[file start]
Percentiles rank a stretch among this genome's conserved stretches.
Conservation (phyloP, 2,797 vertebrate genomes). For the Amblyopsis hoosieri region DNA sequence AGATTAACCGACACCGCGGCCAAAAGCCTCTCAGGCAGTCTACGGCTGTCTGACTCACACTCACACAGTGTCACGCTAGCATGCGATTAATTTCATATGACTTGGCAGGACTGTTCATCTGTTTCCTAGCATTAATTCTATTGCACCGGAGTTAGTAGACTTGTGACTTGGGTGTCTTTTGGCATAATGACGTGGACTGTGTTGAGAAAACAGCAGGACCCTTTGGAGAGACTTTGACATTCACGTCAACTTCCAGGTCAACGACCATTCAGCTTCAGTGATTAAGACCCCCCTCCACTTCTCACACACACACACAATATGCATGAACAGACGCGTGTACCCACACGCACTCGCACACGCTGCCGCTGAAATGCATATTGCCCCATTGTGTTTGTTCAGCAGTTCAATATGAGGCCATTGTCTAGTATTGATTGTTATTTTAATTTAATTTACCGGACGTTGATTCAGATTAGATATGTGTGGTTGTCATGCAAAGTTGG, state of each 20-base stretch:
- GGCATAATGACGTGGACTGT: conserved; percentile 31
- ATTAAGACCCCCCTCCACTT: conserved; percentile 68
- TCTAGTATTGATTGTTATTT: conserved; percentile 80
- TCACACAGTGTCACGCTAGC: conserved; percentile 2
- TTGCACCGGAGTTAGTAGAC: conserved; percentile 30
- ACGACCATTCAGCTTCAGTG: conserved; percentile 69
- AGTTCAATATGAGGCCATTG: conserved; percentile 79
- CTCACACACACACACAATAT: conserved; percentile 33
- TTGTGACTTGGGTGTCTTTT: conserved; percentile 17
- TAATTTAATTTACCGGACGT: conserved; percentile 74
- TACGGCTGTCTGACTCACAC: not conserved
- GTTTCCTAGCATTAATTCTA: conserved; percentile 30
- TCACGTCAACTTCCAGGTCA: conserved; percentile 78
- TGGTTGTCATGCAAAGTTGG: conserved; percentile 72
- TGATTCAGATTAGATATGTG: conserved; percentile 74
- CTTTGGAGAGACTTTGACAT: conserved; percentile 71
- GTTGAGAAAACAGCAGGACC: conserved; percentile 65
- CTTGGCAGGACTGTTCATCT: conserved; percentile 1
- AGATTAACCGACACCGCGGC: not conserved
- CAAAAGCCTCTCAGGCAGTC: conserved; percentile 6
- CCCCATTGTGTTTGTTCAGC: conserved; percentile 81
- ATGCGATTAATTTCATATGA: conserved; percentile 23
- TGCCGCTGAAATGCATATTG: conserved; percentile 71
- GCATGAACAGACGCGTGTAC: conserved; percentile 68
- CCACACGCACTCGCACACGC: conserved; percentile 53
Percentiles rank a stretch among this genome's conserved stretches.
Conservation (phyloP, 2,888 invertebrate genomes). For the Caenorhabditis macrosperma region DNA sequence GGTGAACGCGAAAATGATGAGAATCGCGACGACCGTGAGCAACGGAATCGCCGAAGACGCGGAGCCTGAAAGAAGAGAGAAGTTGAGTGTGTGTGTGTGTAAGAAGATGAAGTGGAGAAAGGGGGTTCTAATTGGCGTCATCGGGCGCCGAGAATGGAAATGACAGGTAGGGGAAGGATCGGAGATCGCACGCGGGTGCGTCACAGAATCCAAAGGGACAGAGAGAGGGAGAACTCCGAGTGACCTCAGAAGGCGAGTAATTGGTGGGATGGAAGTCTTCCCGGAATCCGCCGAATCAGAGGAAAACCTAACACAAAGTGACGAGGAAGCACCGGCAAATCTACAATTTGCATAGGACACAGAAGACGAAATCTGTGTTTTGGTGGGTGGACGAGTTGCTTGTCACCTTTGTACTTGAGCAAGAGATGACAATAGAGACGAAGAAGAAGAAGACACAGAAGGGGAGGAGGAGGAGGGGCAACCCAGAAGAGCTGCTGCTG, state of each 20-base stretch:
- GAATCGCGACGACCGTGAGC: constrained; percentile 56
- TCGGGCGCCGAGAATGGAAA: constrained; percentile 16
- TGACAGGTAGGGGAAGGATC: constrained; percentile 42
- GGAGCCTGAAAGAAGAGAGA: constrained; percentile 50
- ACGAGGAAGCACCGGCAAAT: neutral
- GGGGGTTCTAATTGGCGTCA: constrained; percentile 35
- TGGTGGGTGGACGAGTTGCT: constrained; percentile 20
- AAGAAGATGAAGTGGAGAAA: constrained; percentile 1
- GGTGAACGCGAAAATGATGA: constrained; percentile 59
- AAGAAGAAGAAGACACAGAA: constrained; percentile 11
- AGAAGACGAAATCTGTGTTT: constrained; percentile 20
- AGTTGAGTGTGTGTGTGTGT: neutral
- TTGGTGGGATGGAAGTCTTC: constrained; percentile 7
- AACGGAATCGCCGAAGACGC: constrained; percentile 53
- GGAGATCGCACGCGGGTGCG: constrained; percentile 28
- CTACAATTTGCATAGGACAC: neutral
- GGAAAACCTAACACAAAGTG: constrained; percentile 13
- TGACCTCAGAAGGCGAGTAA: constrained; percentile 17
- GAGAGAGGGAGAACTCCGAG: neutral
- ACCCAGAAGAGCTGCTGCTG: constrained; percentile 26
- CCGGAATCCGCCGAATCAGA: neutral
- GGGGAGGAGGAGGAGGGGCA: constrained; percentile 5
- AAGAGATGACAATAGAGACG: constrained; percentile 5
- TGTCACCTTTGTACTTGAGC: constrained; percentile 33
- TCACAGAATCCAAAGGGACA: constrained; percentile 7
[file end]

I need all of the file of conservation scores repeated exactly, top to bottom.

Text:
Percentiles rank a stretch among this genome's conserved stretches.
Conservation (phyloP, 2,797 vertebrate genomes). For the Amblyopsis hoosieri region DNA sequence AGATTAACCGACACCGCGGCCAAAAGCCTCTCAGGCAGTCTACGGCTGTCTGACTCACACTCACACAGTGTCACGCTAGCATGCGATTAATTTCATATGACTTGGCAGGACTGTTCATCTGTTTCCTAGCATTAATTCTATTGCACCGGAGTTAGTAGACTTGTGACTTGGGTGTCTTTTGGCATAATGACGTGGACTGTGTTGAGAAAACAGCAGGACCCTTTGGAGAGACTTTGACATTCACGTCAACTTCCAGGTCAACGACCATTCAGCTTCAGTGATTAAGACCCCCCTCCACTTCTCACACACACACACAATATGCATGAACAGACGCGTGTACCCACACGCACTCGCACACGCTGCCGCTGAAATGCATATTGCCCCATTGTGTTTGTTCAGCAGTTCAATATGAGGCCATTGTCTAGTATTGATTGTTATTTTAATTTAATTTACCGGACGTTGATTCAGATTAGATATGTGTGGTTGTCATGCAAAGTTGG, state of each 20-base stretch:
- GGCATAATGACGTGGACTGT: conserved; percentile 31
- ATTAAGACCCCCCTCCACTT: conserved; percentile 68
- TCTAGTATTGATTGTTATTT: conserved; percentile 80
- TCACACAGTGTCACGCTAGC: conserved; percentile 2
- TTGCACCGGAGTTAGTAGAC: conserved; percentile 30
- ACGACCATTCAGCTTCAGTG: conserved; percentile 69
- AGTTCAATATGAGGCCATTG: conserved; percentile 79
- CTCACACACACACACAATAT: conserved; percentile 33
- TTGTGACTTGGGTGTCTTTT: conserved; percentile 17
- TAATTTAATTTACCGGACGT: conserved; percentile 74
- TACGGCTGTCTGACTCACAC: not conserved
- GTTTCCTAGCATTAATTCTA: conserved; percentile 30
- TCACGTCAACTTCCAGGTCA: conserved; percentile 78
- TGGTTGTCATGCAAAGTTGG: conserved; percentile 72
- TGATTCAGATTAGATATGTG: conserved; percentile 74
- CTTTGGAGAGACTTTGACAT: conserved; percentile 71
- GTTGAGAAAACAGCAGGACC: conserved; percentile 65
- CTTGGCAGGACTGTTCATCT: conserved; percentile 1
- AGATTAACCGACACCGCGGC: not conserved
- CAAAAGCCTCTCAGGCAGTC: conserved; percentile 6
- CCCCATTGTGTTTGTTCAGC: conserved; percentile 81
- ATGCGATTAATTTCATATGA: conserved; percentile 23
- TGCCGCTGAAATGCATATTG: conserved; percentile 71
- GCATGAACAGACGCGTGTAC: conserved; percentile 68
- CCACACGCACTCGCACACGC: conserved; percentile 53
Percentiles rank a stretch among this genome's conserved stretches.
Conservation (phyloP, 2,888 invertebrate genomes). For the Caenorhabditis macrosperma region DNA sequence GGTGAACGCGAAAATGATGAGAATCGCGACGACCGTGAGCAACGGAATCGCCGAAGACGCGGAGCCTGAAAGAAGAGAGAAGTTGAGTGTGTGTGTGTGTAAGAAGATGAAGTGGAGAAAGGGGGTTCTAATTGGCGTCATCGGGCGCCGAGAATGGAAATGACAGGTAGGGGAAGGATCGGAGATCGCACGCGGGTGCGTCACAGAATCCAAAGGGACAGAGAGAGGGAGAACTCCGAGTGACCTCAGAAGGCGAGTAATTGGTGGGATGGAAGTCTTCCCGGAATCCGCCGAATCAGAGGAAAACCTAACACAAAGTGACGAGGAAGCACCGGCAAATCTACAATTTGCATAGGACACAGAAGACGAAATCTGTGTTTTGGTGGGTGGACGAGTTGCTTGTCACCTTTGTACTTGAGCAAGAGATGACAATAGAGACGAAGAAGAAGAAGACACAGAAGGGGAGGAGGAGGAGGGGCAACCCAGAAGAGCTGCTGCTG, state of each 20-base stretch:
- GAATCGCGACGACCGTGAGC: constrained; percentile 56
- TCGGGCGCCGAGAATGGAAA: constrained; percentile 16
- TGACAGGTAGGGGAAGGATC: constrained; percentile 42
- GGAGCCTGAAAGAAGAGAGA: constrained; percentile 50
- ACGAGGAAGCACCGGCAAAT: neutral
- GGGGGTTCTAATTGGCGTCA: constrained; percentile 35
- TGGTGGGTGGACGAGTTGCT: constrained; percentile 20
- AAGAAGATGAAGTGGAGAAA: constrained; percentile 1
- GGTGAACGCGAAAATGATGA: constrained; percentile 59
- AAGAAGAAGAAGACACAGAA: constrained; percentile 11
- AGAAGACGAAATCTGTGTTT: constrained; percentile 20
- AGTTGAGTGTGTGTGTGTGT: neutral
- TTGGTGGGATGGAAGTCTTC: constrained; percentile 7
- AACGGAATCGCCGAAGACGC: constrained; percentile 53
- GGAGATCGCACGCGGGTGCG: constrained; percentile 28
- CTACAATTTGCATAGGACAC: neutral
- GGAAAACCTAACACAAAGTG: constrained; percentile 13
- TGACCTCAGAAGGCGAGTAA: constrained; percentile 17
- GAGAGAGGGAGAACTCCGAG: neutral
- ACCCAGAAGAGCTGCTGCTG: constrained; percentile 26
- CCGGAATCCGCCGAATCAGA: neutral
- GGGGAGGAGGAGGAGGGGCA: constrained; percentile 5
- AAGAGATGACAATAGAGACG: constrained; percentile 5
- TGTCACCTTTGTACTTGAGC: constrained; percentile 33
- TCACAGAATCCAAAGGGACA: constrained; percentile 7